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According the American Academy of Child and Adolescent Psychiatry, most parents do NOT realize their extent of their child's depression. Although substance abuse and depression are major factors in adolescent suicide, most parents tended to underestimate the extent of their child's depression and alcohol abuse. To read their Facts for Families page on Teen Suicide, click here.

TRUER WORDS WERE SELDOM SPOKEN... than by Brian O'Reilly (Fortune, January, 1990, "Why grade 'A' execs get an 'F' as parents") who commented that the most important thing a parent can do for a child is to encourage a high sense of self-esteem, and that this is much easier said than done.

The main reaction I have to news of someone's suicide, and it is news that is heard shockingly often, is how sad it is that people could believe that the best thing that could happen for the world, their families and themselves is that they not be in it. How little faith and pride can you have in your contribution to the world to believe that? How much things must have gone wrong in your young life to believe that your mother, your friends and people you would meet if you had lived would all be better off if you were dead! Yes, it reflects a low estimation of your own value in a very extreme way.

At this point in courses like this it is sort of traditional to give some statistics on the increase in adolescent suicide and follow that up with a multiple choice question on a quiz about whether it has doubled, tripled or increased by 50% in the past few decades. As a matter of fact, it has tripled, but you won't find me asking any questions about that. I think those sorts of questions trivialize the not at all trivial fact that OUR CHILDREN ARE DYING!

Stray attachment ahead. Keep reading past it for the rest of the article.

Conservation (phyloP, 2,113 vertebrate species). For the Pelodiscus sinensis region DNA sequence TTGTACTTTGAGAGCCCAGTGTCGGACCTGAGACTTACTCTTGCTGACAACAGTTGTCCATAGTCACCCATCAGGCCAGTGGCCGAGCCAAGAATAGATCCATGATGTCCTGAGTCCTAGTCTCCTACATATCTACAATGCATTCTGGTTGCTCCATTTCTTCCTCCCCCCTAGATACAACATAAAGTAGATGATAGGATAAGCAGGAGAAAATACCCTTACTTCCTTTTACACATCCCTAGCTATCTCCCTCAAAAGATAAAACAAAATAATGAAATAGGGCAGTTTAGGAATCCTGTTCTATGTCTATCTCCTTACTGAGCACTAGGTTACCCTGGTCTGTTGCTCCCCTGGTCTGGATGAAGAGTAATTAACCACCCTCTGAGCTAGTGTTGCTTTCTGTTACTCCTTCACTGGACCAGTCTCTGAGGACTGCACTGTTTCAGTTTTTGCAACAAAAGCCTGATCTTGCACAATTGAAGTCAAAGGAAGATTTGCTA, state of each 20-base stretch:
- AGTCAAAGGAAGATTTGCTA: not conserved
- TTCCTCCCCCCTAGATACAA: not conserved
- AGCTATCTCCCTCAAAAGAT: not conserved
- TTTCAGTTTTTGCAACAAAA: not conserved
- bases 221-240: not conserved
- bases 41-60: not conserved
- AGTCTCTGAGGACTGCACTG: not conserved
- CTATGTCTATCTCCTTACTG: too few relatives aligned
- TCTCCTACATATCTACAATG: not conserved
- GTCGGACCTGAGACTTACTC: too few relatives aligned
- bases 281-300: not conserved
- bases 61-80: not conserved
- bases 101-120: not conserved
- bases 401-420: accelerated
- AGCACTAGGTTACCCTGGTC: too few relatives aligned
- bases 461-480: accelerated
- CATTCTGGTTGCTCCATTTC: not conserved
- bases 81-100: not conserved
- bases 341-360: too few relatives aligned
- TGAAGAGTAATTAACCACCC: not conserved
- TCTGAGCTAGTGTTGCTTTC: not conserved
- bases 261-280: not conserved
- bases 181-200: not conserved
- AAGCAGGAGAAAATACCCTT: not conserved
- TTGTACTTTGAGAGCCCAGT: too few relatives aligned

Last week, one of my daughter's close friends committed suicide. He was a senior in high school. He had friends. He was going to graduate from school this year. He had some problems, but nothing really extraordinary - and who doesn't have problems? And then he was dead.


For every suicide attempted, there are between 8 and 20 attempts. We are not quite sure how many, because some adolescents who fail may never tell anyone about it. Up to 10% of those who tried suicide and fail, will complete their attempt later.

WARNING SIGN OF SUICIDE # 2 -- PARENTAL ALCOHOL ABUSE 30-40% of adolescents who attempt suicide are children of parents who abuse alcohol

(Above statistics according to the 1989 Report of the Secretary's Task Force on Youth Suicide, Department of Health & Human Services)

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Adolescents who use alcohol and other drugs have repeatedly been shown to be at greater risk of suicide. Alcohol is a depressant, and may make a youth who has been depressed and considering suicide even more depressed. Alcohol (as anyone who has ever had a drink too many knows well) impairs cognitive functioning. A youth who has had too much to drink, or has been using drugs, may not be thinking normally.